The Flames now have 16 players in COVID-19 protocol, the most of any NHL team at any point this season.
Also added to the list on Wednesday were starting goaltender Jacob Markstrom, defencemen Rasmus Andersson and Erik Gudbranson and forwards Byron Froese, Trevor Lewis and Tyler Pitlick. They join nine teammates who had previously been identified — Noah Hanifin, Elias Lindholm, Milan Lucic, Andrew Mangiapane, Sean Monahan, Brad Richardson, Adam Ruzicka, Chris Tanev and Nikita Zadorov.
Put another way, there are only seven skaters on the Flames’ active roster who have not tested positive over the past 96 hours.
There were three new cases Wednesday among Calgary’s coaches — Sutter, Kirk Muller and Ryan Huska — and seven among support staff.
Under provincial guidelines, every confirmed positive is legally required to isolate for at least 10 days. There are fathers and husbands on that list. Some have toddlers or infants at home.
The good news is as of Wednesday afternoon, all of the Flames’ cases were “doing well.” In announcing that Saturday’s game against the Blue Jackets had been postponed, the league stressed again the organization “has followed, and will continue to follow, all recommended guidelines aimed at protecting the health and safety of its players, staff and community at large as set by the NHL, local, provincial and federal agencies.”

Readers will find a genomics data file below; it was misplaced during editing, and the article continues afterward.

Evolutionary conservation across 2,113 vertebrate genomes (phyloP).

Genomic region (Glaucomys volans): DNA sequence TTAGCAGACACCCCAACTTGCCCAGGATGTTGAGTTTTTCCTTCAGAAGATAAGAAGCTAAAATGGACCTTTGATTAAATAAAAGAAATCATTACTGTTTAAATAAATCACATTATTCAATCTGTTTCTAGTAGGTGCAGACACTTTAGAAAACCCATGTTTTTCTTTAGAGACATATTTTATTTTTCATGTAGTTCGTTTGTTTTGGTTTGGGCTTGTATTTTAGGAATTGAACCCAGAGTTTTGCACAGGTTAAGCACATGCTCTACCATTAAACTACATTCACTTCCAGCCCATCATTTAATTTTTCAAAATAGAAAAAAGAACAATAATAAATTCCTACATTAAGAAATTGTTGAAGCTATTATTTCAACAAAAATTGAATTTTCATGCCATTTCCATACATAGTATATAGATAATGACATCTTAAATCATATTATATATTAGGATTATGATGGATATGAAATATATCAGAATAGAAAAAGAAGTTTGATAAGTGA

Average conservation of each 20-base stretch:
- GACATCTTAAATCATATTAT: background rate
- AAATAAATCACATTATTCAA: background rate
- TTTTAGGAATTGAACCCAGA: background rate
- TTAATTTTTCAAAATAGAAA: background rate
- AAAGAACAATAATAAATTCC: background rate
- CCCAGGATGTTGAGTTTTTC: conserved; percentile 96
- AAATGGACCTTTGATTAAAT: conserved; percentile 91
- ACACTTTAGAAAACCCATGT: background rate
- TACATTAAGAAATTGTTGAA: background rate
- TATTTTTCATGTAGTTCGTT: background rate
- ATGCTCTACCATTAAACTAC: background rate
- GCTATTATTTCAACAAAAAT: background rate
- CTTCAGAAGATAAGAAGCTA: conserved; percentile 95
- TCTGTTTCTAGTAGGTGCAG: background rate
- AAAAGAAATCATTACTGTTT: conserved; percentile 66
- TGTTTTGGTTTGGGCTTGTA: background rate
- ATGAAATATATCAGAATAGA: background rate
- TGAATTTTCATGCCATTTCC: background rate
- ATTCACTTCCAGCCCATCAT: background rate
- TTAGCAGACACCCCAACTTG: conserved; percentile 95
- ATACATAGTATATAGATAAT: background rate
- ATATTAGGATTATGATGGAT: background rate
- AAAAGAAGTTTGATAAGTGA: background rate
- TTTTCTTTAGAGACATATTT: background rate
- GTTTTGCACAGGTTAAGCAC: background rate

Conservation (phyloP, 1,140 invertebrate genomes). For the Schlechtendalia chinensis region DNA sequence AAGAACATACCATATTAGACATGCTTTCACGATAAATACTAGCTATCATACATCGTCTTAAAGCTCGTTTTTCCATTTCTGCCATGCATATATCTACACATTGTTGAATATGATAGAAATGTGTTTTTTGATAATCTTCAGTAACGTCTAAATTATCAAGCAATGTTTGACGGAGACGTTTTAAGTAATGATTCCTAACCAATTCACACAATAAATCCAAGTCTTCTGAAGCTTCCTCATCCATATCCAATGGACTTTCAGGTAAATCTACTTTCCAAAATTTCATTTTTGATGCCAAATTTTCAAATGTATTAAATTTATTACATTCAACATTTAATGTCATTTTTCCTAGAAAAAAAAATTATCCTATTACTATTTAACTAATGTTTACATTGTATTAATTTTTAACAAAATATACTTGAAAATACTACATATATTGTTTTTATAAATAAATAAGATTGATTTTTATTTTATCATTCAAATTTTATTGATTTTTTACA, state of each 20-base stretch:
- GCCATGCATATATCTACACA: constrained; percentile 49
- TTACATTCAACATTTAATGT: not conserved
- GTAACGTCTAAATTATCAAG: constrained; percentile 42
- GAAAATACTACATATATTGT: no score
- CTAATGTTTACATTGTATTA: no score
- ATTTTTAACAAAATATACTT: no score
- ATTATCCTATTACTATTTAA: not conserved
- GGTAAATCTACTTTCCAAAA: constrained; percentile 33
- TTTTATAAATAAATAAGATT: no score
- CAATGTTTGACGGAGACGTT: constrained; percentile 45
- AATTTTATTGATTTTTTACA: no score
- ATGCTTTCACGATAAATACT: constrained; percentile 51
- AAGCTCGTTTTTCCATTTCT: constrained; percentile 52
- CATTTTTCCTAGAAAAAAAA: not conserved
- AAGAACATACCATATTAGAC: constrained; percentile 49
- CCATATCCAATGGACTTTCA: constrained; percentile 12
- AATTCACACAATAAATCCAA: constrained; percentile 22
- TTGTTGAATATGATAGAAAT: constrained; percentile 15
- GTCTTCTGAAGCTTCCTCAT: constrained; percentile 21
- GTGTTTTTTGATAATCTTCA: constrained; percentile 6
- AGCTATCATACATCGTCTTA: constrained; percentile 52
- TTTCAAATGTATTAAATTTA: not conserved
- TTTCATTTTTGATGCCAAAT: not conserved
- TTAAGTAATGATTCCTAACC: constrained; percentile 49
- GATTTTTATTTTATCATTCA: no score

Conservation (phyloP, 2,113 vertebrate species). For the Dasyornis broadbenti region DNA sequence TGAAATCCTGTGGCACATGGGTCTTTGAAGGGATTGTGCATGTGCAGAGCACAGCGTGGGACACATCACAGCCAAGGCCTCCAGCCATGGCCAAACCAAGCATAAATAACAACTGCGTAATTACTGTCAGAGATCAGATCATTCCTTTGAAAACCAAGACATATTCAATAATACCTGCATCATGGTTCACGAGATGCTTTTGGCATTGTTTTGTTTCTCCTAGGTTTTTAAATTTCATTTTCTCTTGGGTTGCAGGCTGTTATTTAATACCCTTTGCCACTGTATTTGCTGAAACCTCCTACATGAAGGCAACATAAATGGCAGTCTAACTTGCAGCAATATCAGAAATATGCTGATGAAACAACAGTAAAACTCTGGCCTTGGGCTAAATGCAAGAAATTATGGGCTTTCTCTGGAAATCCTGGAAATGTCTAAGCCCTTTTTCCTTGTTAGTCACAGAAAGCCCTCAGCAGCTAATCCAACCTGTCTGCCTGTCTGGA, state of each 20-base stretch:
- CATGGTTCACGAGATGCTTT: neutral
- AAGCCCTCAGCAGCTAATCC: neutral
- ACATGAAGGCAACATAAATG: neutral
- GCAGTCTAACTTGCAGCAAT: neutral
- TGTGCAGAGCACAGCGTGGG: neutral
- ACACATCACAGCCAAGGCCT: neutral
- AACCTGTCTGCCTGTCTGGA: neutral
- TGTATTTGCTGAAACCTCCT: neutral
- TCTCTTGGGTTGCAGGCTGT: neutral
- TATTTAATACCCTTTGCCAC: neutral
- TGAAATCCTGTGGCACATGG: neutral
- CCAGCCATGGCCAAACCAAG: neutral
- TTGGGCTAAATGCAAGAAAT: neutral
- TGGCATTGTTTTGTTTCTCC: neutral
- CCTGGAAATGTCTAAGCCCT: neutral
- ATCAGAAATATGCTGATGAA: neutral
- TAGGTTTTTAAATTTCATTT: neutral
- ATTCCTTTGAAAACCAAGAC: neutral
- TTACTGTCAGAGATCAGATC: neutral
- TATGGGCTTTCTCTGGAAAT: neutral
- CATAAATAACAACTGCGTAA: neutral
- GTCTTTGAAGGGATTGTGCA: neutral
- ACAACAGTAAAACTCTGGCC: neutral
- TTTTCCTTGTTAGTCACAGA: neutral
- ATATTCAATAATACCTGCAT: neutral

The big difference between what’s happening in Calgary and the outbreak in Vancouver during the 2020-21 campaign is that the Canucks’ players, because of availability/roll-out up to that point, had yet to be vaccinated.
A lot has changed since then, not only in the hockey world but period. The Flames are fully-vaxxed — as Lucic pointed out in a post on Twitter, some have already received a booster — and that will help to reduce the risk of severe illness. (Around the entire league, it’s believed there is only one remaining skater who has opted against getting the jab.)